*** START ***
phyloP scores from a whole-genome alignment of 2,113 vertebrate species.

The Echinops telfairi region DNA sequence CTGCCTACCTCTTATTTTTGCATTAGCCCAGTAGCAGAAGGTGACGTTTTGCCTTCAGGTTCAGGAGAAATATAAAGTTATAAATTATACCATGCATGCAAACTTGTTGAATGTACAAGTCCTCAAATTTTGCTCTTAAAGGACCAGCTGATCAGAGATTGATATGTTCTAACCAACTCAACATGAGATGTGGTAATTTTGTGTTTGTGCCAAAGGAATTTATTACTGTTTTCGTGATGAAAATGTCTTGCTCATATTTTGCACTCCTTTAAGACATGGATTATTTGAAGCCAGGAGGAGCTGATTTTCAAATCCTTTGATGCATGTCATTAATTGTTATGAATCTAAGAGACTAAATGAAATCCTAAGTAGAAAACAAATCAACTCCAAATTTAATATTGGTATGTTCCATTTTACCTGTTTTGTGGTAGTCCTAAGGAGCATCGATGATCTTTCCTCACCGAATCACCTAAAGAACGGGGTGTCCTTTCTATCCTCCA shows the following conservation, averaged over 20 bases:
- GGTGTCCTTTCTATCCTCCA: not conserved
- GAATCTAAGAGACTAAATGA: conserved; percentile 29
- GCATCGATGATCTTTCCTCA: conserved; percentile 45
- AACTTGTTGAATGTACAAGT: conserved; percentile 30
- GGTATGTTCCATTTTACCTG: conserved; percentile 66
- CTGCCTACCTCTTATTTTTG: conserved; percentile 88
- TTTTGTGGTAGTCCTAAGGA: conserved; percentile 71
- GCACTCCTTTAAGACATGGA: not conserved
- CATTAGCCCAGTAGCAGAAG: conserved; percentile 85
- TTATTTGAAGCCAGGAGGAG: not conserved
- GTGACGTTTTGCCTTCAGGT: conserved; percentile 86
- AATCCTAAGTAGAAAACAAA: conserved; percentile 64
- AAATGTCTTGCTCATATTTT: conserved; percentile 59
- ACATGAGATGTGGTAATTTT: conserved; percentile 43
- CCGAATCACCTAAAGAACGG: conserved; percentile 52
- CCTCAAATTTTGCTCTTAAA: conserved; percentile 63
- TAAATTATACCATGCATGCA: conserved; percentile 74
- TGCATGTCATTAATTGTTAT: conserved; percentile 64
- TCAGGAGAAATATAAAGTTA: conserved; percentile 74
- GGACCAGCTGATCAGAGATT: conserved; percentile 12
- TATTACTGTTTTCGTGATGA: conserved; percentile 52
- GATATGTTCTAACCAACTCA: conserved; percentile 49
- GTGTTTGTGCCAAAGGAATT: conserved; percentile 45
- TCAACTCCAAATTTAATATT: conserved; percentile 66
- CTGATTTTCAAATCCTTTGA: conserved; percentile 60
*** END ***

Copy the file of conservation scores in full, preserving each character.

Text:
phyloP scores from a whole-genome alignment of 2,113 vertebrate species.

The Echinops telfairi region DNA sequence CTGCCTACCTCTTATTTTTGCATTAGCCCAGTAGCAGAAGGTGACGTTTTGCCTTCAGGTTCAGGAGAAATATAAAGTTATAAATTATACCATGCATGCAAACTTGTTGAATGTACAAGTCCTCAAATTTTGCTCTTAAAGGACCAGCTGATCAGAGATTGATATGTTCTAACCAACTCAACATGAGATGTGGTAATTTTGTGTTTGTGCCAAAGGAATTTATTACTGTTTTCGTGATGAAAATGTCTTGCTCATATTTTGCACTCCTTTAAGACATGGATTATTTGAAGCCAGGAGGAGCTGATTTTCAAATCCTTTGATGCATGTCATTAATTGTTATGAATCTAAGAGACTAAATGAAATCCTAAGTAGAAAACAAATCAACTCCAAATTTAATATTGGTATGTTCCATTTTACCTGTTTTGTGGTAGTCCTAAGGAGCATCGATGATCTTTCCTCACCGAATCACCTAAAGAACGGGGTGTCCTTTCTATCCTCCA shows the following conservation, averaged over 20 bases:
- GGTGTCCTTTCTATCCTCCA: not conserved
- GAATCTAAGAGACTAAATGA: conserved; percentile 29
- GCATCGATGATCTTTCCTCA: conserved; percentile 45
- AACTTGTTGAATGTACAAGT: conserved; percentile 30
- GGTATGTTCCATTTTACCTG: conserved; percentile 66
- CTGCCTACCTCTTATTTTTG: conserved; percentile 88
- TTTTGTGGTAGTCCTAAGGA: conserved; percentile 71
- GCACTCCTTTAAGACATGGA: not conserved
- CATTAGCCCAGTAGCAGAAG: conserved; percentile 85
- TTATTTGAAGCCAGGAGGAG: not conserved
- GTGACGTTTTGCCTTCAGGT: conserved; percentile 86
- AATCCTAAGTAGAAAACAAA: conserved; percentile 64
- AAATGTCTTGCTCATATTTT: conserved; percentile 59
- ACATGAGATGTGGTAATTTT: conserved; percentile 43
- CCGAATCACCTAAAGAACGG: conserved; percentile 52
- CCTCAAATTTTGCTCTTAAA: conserved; percentile 63
- TAAATTATACCATGCATGCA: conserved; percentile 74
- TGCATGTCATTAATTGTTAT: conserved; percentile 64
- TCAGGAGAAATATAAAGTTA: conserved; percentile 74
- GGACCAGCTGATCAGAGATT: conserved; percentile 12
- TATTACTGTTTTCGTGATGA: conserved; percentile 52
- GATATGTTCTAACCAACTCA: conserved; percentile 49
- GTGTTTGTGCCAAAGGAATT: conserved; percentile 45
- TCAACTCCAAATTTAATATT: conserved; percentile 66
- CTGATTTTCAAATCCTTTGA: conserved; percentile 60